Dr. Magnano's abstract

A forum to discuss Chronic Cerebrospinal Venous Insufficiency and its relationship to Multiple Sclerosis.
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Dr. Magnano's abstract

Post by Cece » 7 years ago

Presented at ISET
http://download.journals.elsevierhealth ... 014424.pdf
QOL and EDSS Variations after Percutaneous Transluminal Angioplasty in
170 MS Patients with CCSVI.

M. Magnano

Purpose: In spite of the lack of confirmed data on the real value of transluminal
angioplasty for the treatment of multiple sclerosis (MS) symptoms in patients with
positive chronic cerebrospinal venous insufficiency (CCSVI) after an ultrasound duplex
scan, many patients have received angioplasty treatment in several countries. The
purpose of this study is to evaluate the patient’s perceived improvement of quality of
life (QOL) after angioplasty using the QOL scale and independent objective evaluation
using expanded disability status scale (EDSS).

Materials and Methods: Since October 2010, >380 MS patients with an ultrasound
color duplex scan of CCSVI underwent jugular and azygos percutaneous transluminal
angioplasty in our institution. There were 170 patients of this series evaluated before
the treatment and then after 1 and 3 months. The median age of patients was 34 years
and median EDSS was 4.5 (minimum, 3; maximum, 8 ). An independent physician (not
neurologist, but experienced general practitioner) evaluated the disability scale using the
EDSS scale; and the patients completed a 16-item questionnaire (QOL questionnaire),
which provided a score from 7 (best) to 1 (worst). The questionnaire was collected and
saved anonymously, and in random order.

Results: We calculated the median EDSS value of the 170 patients before the treatment,
after 1 month, and after 3 months; values were 4.5,, and 4, respectively, with bigger
variations on subtypes (severe EDSS demonstrated minor changes). QOL averages
demonstrated a total score of 640 before percutaneous transluminal angioplasty, a score
of 696 after 1 month, and a score of 710 after 3 months; bigger variations on lesser
disability were noted. We are collecting data on 6-month follow-up.

Conclusions: We conclude that MS patients with a diagnosis of CCSVI who are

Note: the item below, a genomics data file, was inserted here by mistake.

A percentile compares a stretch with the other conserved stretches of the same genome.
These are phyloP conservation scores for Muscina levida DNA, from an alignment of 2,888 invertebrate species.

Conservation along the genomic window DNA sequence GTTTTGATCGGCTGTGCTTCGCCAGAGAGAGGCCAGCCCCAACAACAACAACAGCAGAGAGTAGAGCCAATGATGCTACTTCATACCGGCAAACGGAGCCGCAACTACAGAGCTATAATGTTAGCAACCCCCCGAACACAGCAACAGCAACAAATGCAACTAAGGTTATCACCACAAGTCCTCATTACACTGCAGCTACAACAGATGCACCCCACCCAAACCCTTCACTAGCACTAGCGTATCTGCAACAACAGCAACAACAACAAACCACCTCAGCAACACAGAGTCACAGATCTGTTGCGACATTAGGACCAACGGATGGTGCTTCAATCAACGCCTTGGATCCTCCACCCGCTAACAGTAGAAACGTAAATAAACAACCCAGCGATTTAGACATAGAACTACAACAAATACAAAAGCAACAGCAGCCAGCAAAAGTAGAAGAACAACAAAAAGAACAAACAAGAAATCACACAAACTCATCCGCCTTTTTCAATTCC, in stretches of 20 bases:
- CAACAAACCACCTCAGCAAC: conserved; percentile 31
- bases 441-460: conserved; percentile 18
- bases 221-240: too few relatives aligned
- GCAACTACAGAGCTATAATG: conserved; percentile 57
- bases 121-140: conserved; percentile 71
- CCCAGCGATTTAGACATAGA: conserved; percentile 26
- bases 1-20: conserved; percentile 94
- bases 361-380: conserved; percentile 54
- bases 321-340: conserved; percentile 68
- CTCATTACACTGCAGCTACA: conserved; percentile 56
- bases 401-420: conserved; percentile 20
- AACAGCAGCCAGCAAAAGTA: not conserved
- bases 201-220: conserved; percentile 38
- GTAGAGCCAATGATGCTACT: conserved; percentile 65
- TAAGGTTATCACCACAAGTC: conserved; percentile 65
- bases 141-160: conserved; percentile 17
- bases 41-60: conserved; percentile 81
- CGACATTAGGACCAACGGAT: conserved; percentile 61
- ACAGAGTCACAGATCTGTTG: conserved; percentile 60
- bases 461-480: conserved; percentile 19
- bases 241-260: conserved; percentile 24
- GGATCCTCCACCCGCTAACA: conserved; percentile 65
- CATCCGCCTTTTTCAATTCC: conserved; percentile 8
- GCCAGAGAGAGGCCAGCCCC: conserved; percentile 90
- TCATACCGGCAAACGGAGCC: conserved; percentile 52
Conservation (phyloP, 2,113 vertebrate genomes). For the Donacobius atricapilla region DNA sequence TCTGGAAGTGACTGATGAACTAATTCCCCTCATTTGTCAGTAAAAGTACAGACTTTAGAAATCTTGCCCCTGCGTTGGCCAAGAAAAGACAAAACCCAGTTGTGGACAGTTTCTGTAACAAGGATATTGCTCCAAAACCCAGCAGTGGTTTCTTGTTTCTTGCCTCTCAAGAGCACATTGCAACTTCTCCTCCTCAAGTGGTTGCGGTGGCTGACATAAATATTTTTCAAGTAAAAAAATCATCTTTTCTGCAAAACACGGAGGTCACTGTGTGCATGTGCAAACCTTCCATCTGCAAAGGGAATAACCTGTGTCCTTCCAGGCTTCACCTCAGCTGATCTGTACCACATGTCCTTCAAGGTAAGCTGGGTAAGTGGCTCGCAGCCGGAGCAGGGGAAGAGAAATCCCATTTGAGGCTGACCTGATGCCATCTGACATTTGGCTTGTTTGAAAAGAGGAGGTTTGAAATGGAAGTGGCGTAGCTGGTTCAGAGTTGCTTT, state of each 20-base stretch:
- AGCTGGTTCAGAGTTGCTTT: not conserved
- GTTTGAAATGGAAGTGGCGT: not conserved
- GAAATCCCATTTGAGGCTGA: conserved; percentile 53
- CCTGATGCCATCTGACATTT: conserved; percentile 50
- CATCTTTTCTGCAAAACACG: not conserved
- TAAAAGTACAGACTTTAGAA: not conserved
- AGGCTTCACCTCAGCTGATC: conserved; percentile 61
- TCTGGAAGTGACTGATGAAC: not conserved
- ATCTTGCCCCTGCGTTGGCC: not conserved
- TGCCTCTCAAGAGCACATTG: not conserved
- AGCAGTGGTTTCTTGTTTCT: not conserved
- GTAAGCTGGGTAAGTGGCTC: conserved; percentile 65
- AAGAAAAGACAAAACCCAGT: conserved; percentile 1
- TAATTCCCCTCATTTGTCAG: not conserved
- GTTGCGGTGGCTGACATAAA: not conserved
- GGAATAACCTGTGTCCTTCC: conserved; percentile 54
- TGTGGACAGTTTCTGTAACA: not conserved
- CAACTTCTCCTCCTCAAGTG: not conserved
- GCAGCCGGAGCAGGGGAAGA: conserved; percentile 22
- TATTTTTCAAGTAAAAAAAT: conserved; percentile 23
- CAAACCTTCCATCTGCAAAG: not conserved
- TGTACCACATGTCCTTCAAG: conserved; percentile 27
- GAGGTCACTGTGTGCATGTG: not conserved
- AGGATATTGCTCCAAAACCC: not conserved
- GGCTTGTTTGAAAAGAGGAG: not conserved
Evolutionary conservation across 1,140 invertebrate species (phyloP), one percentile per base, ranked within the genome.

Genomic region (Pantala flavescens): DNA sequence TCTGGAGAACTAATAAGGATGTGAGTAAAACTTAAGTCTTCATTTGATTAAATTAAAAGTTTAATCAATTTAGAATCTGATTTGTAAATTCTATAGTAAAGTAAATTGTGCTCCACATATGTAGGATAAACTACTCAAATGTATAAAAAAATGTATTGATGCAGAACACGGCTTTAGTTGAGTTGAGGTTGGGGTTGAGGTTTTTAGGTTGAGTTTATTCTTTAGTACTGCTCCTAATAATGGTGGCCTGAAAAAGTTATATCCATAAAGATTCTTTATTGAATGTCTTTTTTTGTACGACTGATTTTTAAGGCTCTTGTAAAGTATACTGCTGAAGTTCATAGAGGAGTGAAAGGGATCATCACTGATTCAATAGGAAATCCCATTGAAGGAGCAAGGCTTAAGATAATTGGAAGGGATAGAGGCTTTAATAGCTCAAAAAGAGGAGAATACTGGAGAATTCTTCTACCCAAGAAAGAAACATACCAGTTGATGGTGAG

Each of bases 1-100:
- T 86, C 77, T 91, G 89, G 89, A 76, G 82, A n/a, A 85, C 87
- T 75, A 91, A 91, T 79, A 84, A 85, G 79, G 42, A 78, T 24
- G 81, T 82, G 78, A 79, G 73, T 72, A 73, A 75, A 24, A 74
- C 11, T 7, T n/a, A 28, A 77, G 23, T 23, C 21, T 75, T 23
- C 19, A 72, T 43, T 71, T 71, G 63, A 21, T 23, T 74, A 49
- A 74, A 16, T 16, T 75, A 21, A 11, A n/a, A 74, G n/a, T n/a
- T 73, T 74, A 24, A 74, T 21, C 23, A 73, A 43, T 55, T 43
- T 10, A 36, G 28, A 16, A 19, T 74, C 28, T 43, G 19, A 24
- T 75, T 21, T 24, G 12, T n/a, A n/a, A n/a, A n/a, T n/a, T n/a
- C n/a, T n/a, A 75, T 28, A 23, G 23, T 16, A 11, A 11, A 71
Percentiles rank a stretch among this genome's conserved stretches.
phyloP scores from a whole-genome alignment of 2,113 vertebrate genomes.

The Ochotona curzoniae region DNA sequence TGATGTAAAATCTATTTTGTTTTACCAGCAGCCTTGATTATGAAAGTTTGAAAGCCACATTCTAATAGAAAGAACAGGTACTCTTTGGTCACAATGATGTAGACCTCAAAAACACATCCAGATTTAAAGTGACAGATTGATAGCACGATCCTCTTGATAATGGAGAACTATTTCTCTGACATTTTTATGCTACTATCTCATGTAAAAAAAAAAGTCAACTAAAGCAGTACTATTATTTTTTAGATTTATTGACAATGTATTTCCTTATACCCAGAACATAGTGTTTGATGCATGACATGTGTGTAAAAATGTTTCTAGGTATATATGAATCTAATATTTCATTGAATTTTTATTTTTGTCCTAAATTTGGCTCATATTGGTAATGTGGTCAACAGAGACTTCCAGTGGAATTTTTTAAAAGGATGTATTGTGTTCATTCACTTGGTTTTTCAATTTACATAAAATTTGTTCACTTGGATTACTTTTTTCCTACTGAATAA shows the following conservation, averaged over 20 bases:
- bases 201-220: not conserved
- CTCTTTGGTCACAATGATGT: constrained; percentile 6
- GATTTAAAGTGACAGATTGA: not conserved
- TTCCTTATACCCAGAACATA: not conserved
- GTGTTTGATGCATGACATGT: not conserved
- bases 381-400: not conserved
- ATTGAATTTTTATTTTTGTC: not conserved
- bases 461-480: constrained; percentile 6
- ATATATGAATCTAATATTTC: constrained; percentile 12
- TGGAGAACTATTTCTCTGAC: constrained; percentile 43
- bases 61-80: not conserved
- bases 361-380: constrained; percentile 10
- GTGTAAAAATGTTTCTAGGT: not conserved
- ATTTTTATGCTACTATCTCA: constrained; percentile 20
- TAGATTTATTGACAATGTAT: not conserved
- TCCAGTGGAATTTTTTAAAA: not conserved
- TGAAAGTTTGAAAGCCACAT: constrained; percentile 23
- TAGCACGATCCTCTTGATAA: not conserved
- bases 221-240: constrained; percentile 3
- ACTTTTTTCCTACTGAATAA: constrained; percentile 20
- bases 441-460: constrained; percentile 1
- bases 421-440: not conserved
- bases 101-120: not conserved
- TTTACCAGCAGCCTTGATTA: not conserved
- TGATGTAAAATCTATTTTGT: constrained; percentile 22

treated with angioplasty can obtain a slight improvement on disability scale, especially
in EDSS below 7, and somewhat improves the patient’s perceived QOL scale at least
for a 3-month period after the treatment. A longer observation time and a control group
are strongly needed to confirm these data.

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Posts: 9313
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Re: Dr. Magnano's abstract

Post by Cece » 7 years ago

and his second abstract:
Complications and Safety of Jugular and Azygos Angioplasty in CCSVI
Patients with MS.

M. Magnano

Purpose: In spite of the lack of confirmed data on the real value of transluminal
angioplasty for the treatment of MS symptoms in patients reported positive to chronic
cerebrospinal venous insufficiency (CCSVI) with ultrasound duplex scan, many patients
have been so far treated in many countries. Purpose of this study is to evaluate the
safety of procedure.

Materials and Methods: In our institution we have performed 380 jugular
angioplasties since November 2010 on 380 patients, mostly (85%) bilateral. 20% of
patients had also azygos angioplasty in the same session. All patients were MS patients
symptomatic. CSI patients were not included. Age was from 19 years old to 65 years
old. All patients were diagnosed CCSVI using ultrasound color duplex scan using the
so called “Zamboni method” with at least 2 points positive out of 5 on the Venous
Hemodynamic Insufficiency Severity Score scale. In our patient series there was no
known coagulation disease or vasculitis or other known venous abnormalities other than
the CCSVI. We performed in all patients venous access using 8F introducer in 90% of
cases in the left groin. Phlebography of left iliac, iliolumbar, renal, azygos, vertebrale,
and internal jugular vein performed in all patients. Angioplasty was performed using
semi compliant high pressure balloons. All patients were administered low-molecularweight
(LMW) heparin for 3 weeks and included in a follow up program with ultrasound
duplex scan after 1 month and 3 months.

Results: The complications reported were mainly in the access site (25 local hematoma
not needing any further surgery, 1 case severe hematoma with skin ulcer probably due
to long compression, 1 case long thrombosis of common iliac vein in the access side
with pulmonary embolism needing long hospitalization and long anti-coagulating
therapy) and in the jugular district (8 cases subacute thrombosis that were treated
with prolonged LMW heparin for 2 months). We discovered that thrombosis was more
common when using oversized balloons. We never observed venous rupture both in
jugular and azygos district.

Conclusions: We concluded that CCSVI is a safe procedure with a low complication
rate and no mortality rate. We suggest to not oversize balloon diameter, specially on
hypoplastic veins.
I love ISET! And SIR and ISNVD and the symposium that Dr. Sclafani puts on. Anytime when the researchers come together and share what they've been finding.

These patients in Dr. Magnano's study must have been local patients. All 170 patients had follow-up, which is something we've been sorely needing data on.

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